Monday came way to quickly. I was up early and wished the Upstate Members a safe trip back to NY. Since we arrived a day later than the rest Kathy and I stayed on until the official end of the event around noon. We walked the final hours around the Centennial grounds with Rick and Karen Nowak trying to squeeze the last moments of all this Ford History into the memory bank. Finally the long lines at the souvenir tents were manageable and the great Ford weekend was now history, it was time say good-bye to this event and make the long trek home. What a great event, I would not have missed this one for the world!!!!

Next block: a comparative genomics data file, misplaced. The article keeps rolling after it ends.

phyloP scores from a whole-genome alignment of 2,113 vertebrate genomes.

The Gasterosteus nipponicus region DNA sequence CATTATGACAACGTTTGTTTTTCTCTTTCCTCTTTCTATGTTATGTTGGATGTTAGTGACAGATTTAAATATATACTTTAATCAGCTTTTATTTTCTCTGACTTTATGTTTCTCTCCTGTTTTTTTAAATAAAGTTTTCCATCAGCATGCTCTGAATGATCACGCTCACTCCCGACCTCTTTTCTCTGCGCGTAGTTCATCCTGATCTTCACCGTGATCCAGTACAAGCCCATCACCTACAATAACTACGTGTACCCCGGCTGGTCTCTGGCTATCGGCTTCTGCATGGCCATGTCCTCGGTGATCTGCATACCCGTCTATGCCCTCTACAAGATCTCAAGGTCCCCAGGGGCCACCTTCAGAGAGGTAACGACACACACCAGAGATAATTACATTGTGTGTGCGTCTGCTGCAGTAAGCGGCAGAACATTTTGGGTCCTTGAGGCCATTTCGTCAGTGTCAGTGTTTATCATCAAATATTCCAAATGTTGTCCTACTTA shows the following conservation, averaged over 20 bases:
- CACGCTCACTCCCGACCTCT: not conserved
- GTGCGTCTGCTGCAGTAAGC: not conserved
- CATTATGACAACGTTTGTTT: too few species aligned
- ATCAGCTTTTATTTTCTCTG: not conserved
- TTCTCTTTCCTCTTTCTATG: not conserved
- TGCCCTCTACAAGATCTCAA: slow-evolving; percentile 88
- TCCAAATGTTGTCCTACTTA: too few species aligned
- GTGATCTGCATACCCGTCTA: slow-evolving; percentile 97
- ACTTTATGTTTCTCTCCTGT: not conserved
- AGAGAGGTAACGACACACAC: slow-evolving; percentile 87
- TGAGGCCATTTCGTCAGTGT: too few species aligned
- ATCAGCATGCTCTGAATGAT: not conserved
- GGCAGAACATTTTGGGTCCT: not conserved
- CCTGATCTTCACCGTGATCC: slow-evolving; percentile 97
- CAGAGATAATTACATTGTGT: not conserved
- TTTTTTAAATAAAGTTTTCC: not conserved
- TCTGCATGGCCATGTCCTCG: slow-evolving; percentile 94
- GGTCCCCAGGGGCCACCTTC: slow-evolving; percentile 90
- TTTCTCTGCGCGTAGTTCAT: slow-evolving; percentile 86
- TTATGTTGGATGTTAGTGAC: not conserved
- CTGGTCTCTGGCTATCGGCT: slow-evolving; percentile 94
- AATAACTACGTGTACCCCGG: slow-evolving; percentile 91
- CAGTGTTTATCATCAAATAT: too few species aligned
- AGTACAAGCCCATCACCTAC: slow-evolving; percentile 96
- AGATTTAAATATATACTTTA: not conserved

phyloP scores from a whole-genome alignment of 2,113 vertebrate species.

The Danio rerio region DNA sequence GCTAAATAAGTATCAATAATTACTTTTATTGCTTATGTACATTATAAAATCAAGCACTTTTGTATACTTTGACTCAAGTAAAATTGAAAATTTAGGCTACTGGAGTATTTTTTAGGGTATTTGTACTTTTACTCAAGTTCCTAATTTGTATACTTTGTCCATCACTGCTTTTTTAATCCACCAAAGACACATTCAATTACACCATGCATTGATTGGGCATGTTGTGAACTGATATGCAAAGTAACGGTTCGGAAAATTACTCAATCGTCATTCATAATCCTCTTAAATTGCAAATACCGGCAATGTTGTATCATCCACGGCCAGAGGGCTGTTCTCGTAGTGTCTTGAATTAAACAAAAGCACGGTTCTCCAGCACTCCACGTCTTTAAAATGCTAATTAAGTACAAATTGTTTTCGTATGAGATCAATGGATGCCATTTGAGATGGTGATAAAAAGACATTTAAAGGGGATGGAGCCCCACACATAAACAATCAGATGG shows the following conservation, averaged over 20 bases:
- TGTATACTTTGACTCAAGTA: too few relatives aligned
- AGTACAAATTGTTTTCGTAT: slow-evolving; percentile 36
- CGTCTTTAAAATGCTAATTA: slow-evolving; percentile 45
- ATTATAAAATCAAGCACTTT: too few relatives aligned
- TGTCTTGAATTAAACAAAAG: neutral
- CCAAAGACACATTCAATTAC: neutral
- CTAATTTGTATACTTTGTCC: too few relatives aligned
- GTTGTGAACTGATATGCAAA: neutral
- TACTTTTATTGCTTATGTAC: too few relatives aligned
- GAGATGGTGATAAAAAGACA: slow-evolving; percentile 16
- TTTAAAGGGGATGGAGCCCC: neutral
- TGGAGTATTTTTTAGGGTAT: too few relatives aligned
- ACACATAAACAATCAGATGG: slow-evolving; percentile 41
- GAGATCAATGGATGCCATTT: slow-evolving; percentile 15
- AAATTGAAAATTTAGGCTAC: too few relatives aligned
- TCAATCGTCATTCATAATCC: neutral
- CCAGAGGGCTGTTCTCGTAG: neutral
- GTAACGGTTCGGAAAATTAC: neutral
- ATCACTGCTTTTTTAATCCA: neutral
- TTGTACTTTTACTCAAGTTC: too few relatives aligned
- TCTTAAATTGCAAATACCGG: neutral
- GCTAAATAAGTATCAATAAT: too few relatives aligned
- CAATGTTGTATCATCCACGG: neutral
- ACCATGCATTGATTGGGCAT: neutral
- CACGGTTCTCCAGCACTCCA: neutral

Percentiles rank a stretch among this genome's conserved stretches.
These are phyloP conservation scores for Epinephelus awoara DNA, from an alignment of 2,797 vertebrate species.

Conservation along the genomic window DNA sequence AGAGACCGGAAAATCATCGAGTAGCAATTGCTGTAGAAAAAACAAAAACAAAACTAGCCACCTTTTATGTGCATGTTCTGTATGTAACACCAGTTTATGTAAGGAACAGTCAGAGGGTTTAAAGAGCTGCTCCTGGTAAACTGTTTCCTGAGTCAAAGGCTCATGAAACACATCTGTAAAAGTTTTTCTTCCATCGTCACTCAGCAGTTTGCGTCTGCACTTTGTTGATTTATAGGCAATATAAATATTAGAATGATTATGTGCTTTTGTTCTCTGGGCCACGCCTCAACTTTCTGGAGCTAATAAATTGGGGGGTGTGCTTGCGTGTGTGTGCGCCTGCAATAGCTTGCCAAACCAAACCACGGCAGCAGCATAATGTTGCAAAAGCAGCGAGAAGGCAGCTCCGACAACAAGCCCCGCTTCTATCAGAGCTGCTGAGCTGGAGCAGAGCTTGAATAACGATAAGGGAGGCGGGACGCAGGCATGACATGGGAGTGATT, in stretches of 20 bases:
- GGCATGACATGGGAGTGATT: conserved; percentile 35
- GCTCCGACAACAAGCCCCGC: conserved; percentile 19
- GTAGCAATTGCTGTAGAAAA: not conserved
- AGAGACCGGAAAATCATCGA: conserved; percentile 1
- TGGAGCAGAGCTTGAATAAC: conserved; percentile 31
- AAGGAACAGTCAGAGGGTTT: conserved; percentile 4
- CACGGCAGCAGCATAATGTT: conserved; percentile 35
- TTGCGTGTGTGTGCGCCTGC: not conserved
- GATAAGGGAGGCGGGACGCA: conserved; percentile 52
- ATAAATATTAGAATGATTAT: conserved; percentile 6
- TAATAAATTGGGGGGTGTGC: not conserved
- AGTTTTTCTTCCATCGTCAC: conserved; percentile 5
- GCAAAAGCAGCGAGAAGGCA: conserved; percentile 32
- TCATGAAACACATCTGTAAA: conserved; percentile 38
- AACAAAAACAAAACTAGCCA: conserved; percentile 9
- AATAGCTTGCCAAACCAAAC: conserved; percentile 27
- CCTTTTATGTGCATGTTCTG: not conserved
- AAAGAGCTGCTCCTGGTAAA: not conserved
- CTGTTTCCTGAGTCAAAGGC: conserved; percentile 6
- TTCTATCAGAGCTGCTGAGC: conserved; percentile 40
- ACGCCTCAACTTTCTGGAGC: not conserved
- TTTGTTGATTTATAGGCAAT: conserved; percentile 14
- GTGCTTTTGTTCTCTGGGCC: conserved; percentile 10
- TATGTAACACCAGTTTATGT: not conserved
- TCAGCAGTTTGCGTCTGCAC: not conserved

All in all the logistics that Ford had to use to keep this event running smoothly was amazing. They were able to over come the weather earlier in the week, security issues that have been on a lot of our minds lately, shear numbers of visitors to this fantastic event (with approximately 225,000 visitors) and arrange a bus system to get people where they want to go! Congratulations Ford, thanks for letting us share in this historic event. Here is to the next 100 years of progress!